News : Police Charging $100 to Apply for 911 Call Centre
Winnipeg, MB Oct 11, 2014 -- Want to become a 911 operator? It will cost you $100 to apply — whether you get the job or not.
Charging applicants a fee for the police-related job is "ridiculous," city councillor Scott Fielding said.
The Winnipeg Police Service is advertising for civilian 911 operators on the City of Winnipeg website. Part of the job application includes a "non-refundable" administration fee, according to the ad.
"This is the first I’ve heard of it, but if they are charging a $100 administration fee, it seems ludicrous to me," said Fielding, the chairman of the police board. "You’re looking for qualified 911 operators and you’re charging them $100? I don’t know what they would be doing that for, although it may have been standard protocol for them.
"But I fundamentally disagree with that approach."
The application process includes keyboard testing (need a minimum of 40 words per minute), producing proof of citizenship, education and other papers, and the applicant must always be available on short notice if called in. The fee must be produced only after the applicant completes the first two steps of the process, with keyboard testing being the first.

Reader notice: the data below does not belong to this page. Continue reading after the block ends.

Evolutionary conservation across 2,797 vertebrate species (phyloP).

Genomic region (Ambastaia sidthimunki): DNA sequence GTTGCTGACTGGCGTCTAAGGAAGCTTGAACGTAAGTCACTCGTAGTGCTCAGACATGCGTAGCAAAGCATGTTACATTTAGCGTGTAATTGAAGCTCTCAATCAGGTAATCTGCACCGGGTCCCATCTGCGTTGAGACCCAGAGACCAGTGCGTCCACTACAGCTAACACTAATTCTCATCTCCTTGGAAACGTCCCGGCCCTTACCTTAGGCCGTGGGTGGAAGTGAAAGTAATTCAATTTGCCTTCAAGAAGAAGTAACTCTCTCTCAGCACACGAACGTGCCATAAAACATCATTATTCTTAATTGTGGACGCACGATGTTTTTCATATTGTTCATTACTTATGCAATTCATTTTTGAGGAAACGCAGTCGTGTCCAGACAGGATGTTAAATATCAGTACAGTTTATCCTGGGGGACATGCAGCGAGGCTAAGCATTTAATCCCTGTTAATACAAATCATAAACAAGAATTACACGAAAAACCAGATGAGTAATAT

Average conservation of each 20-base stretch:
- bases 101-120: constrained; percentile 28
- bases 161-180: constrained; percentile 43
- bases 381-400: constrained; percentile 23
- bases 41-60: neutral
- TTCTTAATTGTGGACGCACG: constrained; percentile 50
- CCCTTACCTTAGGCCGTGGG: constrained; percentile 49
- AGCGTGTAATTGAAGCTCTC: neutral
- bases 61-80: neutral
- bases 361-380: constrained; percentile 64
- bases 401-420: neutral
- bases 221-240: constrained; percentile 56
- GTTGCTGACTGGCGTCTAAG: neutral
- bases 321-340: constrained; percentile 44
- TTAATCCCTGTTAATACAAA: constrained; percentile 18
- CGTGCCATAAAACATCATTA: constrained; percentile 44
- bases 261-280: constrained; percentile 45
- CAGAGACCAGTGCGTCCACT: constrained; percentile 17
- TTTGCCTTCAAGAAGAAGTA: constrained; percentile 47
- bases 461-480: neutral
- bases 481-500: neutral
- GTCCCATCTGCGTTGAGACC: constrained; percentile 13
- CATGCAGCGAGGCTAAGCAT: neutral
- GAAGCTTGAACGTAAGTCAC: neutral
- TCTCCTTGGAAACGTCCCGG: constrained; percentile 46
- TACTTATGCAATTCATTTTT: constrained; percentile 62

"It is very unusual in the marketplace for someone to charge a fee for someone applying for a job," said the manager of a local recruiting agency (who did not want his or the agency’s named to be publicized). He did not know if it would be tax deductible.
"The administrative service fee being charged is not unique to the (Winnipeg Police Service), with applicants applying for the position of police constable bearing the costs of eye exams, a physical abilities test (PAT) and a driver’s licence abstract, among other things," a police spokesperson said in an emailed statement. "Other city departments and industries within the private sector often recoup a portion of the costs involved in interviewing and hiring potential employees."
A quick search of the City of Winnipeg website found no other ads for jobs where the applicant would need to pay a fee.
If a qualified applicant is out of a job, that person may be reluctant to pay such a high price tag.
"The fee may be waived for those applicants who find it a financial hardship," the police spokesperson wrote.
But that "financial hardship" was not defined.
Police did not respond to an emailed question of where the money goes.
Posted by Veronica
Silva Cusi, news correspondent
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The Winnipeg Police Service is the police force of the city of Winnipeg, Manitoba, Canada.
Published: Wednesday, October 15, 2014